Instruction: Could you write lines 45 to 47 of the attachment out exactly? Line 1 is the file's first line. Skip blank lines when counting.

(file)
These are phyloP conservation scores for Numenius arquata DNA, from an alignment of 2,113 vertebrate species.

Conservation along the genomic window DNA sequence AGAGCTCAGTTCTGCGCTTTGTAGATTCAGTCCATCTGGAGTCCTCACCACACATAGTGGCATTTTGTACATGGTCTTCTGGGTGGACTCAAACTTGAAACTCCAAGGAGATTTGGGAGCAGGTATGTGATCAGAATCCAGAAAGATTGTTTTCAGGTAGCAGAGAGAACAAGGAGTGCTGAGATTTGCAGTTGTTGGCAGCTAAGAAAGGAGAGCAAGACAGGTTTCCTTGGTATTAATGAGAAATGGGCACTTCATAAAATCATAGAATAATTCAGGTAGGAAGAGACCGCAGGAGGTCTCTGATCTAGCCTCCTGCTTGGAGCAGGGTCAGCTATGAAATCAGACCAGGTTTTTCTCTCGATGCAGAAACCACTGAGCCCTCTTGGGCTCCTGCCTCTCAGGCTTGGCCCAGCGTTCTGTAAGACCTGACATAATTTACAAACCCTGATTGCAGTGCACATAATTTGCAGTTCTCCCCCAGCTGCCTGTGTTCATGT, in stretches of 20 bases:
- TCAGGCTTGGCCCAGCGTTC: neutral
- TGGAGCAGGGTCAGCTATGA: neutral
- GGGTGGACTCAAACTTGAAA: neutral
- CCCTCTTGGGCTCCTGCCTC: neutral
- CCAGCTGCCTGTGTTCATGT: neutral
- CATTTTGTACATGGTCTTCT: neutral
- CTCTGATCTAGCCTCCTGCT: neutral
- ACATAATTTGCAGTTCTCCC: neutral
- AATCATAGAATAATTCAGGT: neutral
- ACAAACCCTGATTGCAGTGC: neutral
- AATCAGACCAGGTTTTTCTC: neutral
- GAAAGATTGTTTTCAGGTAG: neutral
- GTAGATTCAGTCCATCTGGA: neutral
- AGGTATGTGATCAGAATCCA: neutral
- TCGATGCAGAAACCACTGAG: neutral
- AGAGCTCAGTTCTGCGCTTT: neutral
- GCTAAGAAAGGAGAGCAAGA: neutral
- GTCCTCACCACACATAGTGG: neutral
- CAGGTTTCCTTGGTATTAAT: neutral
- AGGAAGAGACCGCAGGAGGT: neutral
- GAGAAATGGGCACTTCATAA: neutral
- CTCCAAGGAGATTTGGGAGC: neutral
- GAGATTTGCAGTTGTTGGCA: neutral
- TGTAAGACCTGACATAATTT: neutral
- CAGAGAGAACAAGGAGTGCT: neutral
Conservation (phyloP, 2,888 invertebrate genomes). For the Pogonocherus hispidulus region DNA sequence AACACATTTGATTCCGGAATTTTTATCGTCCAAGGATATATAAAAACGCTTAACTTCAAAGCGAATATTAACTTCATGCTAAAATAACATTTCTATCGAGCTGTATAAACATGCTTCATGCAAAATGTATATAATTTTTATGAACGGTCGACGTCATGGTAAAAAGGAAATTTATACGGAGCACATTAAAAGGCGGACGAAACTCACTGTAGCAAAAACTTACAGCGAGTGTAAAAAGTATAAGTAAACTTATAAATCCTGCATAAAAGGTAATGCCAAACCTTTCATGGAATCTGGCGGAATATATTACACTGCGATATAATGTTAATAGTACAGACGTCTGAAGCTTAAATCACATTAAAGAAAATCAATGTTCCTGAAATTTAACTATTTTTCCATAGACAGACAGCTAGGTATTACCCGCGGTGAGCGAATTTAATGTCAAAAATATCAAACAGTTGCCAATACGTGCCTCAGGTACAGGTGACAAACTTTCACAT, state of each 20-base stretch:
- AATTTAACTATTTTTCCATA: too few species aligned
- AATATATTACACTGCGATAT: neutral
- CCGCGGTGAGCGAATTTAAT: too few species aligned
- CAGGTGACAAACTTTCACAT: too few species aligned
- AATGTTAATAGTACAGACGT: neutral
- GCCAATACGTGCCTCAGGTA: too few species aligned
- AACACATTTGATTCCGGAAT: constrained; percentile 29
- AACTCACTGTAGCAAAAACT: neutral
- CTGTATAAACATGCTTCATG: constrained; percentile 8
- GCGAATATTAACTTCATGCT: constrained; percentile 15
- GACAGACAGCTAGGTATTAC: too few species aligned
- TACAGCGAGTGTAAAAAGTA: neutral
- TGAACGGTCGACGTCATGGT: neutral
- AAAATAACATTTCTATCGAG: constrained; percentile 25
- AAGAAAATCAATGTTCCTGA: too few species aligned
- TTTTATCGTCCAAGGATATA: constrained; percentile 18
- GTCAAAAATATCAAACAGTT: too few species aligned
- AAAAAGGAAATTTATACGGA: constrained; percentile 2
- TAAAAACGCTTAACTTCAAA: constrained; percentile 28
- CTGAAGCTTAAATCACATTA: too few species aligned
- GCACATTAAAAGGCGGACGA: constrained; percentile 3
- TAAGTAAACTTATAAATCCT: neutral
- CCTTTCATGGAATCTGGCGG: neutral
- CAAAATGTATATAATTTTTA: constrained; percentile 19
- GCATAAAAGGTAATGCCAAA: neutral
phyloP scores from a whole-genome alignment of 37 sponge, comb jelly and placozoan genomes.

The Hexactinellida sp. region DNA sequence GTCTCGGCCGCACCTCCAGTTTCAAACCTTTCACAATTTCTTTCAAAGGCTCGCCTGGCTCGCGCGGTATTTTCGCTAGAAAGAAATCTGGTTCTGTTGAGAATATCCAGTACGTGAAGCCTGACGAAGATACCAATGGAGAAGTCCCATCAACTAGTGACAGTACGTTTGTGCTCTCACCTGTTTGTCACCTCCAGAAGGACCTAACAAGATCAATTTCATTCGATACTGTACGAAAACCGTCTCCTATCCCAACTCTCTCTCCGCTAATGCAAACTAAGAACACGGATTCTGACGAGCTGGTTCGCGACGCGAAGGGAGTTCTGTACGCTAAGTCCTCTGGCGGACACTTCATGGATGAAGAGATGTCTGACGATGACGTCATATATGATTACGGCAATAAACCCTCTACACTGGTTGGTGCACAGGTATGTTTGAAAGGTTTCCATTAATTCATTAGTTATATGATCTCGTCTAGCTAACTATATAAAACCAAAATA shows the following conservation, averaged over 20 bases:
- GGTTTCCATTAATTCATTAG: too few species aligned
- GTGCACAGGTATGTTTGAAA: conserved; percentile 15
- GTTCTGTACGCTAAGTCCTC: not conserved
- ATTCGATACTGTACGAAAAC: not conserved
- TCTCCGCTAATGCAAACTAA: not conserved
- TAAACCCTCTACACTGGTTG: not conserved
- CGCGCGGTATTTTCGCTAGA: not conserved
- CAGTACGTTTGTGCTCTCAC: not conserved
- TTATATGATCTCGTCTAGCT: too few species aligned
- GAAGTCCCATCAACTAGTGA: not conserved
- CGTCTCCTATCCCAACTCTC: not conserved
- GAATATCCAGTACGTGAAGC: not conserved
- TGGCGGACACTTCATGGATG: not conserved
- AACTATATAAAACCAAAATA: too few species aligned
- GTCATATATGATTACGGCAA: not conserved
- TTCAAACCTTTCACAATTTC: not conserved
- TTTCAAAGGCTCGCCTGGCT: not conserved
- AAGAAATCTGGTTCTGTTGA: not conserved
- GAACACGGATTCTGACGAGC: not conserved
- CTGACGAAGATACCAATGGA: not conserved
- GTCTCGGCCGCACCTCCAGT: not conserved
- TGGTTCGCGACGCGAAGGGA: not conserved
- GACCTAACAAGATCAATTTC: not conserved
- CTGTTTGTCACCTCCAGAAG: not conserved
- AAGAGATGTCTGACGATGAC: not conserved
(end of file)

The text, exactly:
- GTCAAAAATATCAAACAGTT: too few species aligned
- AAAAAGGAAATTTATACGGA: constrained; percentile 2
- TAAAAACGCTTAACTTCAAA: constrained; percentile 28